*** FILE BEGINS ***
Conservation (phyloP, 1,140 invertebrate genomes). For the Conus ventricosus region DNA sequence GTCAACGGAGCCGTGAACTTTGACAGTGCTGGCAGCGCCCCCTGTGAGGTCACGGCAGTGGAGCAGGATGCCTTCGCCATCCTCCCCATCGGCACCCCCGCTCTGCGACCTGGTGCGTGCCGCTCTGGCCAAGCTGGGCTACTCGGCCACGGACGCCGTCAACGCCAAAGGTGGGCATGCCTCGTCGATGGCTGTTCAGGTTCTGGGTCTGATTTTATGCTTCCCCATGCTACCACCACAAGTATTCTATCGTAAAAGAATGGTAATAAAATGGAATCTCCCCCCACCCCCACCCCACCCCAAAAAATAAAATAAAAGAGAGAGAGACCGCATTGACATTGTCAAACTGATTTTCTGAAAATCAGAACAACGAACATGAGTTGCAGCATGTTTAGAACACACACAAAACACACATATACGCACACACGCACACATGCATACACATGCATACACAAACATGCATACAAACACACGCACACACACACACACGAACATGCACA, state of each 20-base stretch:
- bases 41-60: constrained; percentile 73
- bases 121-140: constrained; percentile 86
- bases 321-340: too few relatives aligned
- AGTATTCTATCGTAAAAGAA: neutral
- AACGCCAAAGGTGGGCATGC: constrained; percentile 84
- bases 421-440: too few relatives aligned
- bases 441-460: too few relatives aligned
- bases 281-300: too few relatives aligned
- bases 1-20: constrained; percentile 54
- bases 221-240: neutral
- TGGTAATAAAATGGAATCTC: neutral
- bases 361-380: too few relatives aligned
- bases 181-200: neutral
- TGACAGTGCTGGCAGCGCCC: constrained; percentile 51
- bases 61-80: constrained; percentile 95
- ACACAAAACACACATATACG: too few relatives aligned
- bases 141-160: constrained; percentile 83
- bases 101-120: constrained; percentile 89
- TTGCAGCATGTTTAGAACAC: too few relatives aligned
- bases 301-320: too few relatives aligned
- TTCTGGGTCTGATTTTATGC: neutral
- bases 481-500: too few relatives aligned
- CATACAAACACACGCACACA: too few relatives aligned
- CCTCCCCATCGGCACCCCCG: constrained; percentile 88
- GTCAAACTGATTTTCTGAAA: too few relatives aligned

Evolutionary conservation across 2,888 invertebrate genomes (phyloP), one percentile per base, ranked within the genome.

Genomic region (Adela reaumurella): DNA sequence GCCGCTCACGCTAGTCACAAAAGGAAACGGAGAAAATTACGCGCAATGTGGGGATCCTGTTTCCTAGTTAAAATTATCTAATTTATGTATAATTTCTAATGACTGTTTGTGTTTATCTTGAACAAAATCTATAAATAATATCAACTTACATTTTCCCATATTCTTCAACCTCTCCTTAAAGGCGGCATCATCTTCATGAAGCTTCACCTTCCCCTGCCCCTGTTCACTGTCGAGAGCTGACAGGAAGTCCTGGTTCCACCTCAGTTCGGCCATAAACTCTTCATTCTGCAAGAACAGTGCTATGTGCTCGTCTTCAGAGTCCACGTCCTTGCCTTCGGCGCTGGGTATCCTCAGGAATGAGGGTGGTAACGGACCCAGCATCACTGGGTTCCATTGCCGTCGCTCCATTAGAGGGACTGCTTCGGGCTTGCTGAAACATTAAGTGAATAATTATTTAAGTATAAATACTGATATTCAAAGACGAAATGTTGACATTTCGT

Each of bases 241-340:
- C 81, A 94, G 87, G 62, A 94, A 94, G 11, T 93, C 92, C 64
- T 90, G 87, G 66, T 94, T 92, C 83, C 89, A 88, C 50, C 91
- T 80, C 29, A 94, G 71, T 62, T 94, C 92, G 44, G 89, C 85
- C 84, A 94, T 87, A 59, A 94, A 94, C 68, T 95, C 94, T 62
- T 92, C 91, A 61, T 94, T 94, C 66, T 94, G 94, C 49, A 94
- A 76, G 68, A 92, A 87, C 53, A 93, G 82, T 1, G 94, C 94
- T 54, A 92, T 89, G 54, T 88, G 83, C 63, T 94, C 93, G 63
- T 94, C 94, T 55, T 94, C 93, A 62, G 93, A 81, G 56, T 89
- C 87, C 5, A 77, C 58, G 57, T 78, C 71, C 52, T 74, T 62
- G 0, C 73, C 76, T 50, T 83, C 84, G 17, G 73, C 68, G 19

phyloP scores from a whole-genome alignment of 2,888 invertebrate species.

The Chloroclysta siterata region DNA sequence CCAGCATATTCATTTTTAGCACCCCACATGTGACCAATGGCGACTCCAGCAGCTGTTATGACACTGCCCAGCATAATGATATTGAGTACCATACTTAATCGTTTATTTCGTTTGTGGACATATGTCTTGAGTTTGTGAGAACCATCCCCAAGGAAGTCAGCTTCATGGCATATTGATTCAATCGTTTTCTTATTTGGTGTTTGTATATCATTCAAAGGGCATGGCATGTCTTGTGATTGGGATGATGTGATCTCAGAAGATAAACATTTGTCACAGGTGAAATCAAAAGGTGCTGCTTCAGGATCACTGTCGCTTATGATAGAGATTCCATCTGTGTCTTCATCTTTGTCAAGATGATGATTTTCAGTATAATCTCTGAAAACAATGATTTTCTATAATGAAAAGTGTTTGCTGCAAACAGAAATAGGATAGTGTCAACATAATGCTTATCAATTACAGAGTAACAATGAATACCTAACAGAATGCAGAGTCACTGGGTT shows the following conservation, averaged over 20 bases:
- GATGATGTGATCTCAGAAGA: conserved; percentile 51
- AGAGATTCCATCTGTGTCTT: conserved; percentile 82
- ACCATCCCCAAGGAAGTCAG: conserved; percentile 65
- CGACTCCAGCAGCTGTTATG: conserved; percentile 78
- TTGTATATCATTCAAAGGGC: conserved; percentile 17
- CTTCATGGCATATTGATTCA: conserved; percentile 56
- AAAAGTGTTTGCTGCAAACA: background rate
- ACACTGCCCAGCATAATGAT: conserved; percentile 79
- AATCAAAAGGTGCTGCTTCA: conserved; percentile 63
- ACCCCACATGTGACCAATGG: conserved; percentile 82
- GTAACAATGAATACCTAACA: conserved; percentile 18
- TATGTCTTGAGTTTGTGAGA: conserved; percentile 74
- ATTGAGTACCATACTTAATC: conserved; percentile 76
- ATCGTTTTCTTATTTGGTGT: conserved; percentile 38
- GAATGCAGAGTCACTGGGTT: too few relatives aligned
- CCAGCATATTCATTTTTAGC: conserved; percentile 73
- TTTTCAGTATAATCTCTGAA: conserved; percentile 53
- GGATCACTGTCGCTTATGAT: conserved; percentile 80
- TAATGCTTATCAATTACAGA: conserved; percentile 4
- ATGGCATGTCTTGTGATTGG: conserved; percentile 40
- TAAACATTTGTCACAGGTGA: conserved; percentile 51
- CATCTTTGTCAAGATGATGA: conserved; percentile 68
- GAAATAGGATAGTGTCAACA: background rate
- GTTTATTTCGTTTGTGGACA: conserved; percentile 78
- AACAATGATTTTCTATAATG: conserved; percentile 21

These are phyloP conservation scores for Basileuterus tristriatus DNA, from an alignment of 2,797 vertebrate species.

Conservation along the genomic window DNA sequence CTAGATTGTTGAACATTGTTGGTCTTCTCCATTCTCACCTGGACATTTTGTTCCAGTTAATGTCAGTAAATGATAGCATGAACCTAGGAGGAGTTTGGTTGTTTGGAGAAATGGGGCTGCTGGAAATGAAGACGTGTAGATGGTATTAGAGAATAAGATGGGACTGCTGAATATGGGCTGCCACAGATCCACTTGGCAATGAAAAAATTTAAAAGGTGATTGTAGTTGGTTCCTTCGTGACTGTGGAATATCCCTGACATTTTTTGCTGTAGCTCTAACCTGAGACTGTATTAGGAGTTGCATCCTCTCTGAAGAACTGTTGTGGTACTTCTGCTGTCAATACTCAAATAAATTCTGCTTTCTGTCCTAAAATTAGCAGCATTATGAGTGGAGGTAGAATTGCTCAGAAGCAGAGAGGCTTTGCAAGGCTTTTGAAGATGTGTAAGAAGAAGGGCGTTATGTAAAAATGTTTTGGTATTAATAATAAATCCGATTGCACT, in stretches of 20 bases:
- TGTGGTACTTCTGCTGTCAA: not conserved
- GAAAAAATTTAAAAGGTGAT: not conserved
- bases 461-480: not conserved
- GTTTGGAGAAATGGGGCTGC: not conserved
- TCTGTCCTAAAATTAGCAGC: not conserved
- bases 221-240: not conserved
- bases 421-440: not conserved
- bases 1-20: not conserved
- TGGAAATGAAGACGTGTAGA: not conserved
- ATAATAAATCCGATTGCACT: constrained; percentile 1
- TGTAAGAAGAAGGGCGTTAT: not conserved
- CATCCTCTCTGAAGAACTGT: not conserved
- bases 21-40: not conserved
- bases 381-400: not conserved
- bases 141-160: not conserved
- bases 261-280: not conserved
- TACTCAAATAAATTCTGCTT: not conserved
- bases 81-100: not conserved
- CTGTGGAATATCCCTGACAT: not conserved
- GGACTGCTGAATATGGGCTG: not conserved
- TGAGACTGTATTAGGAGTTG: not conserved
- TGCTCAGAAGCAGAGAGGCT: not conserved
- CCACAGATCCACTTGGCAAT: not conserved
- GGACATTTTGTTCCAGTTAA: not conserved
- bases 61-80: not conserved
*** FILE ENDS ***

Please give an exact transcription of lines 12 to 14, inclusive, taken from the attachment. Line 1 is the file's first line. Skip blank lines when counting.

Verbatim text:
- TGGTAATAAAATGGAATCTC: neutral
- bases 361-380: too few relatives aligned
- bases 181-200: neutral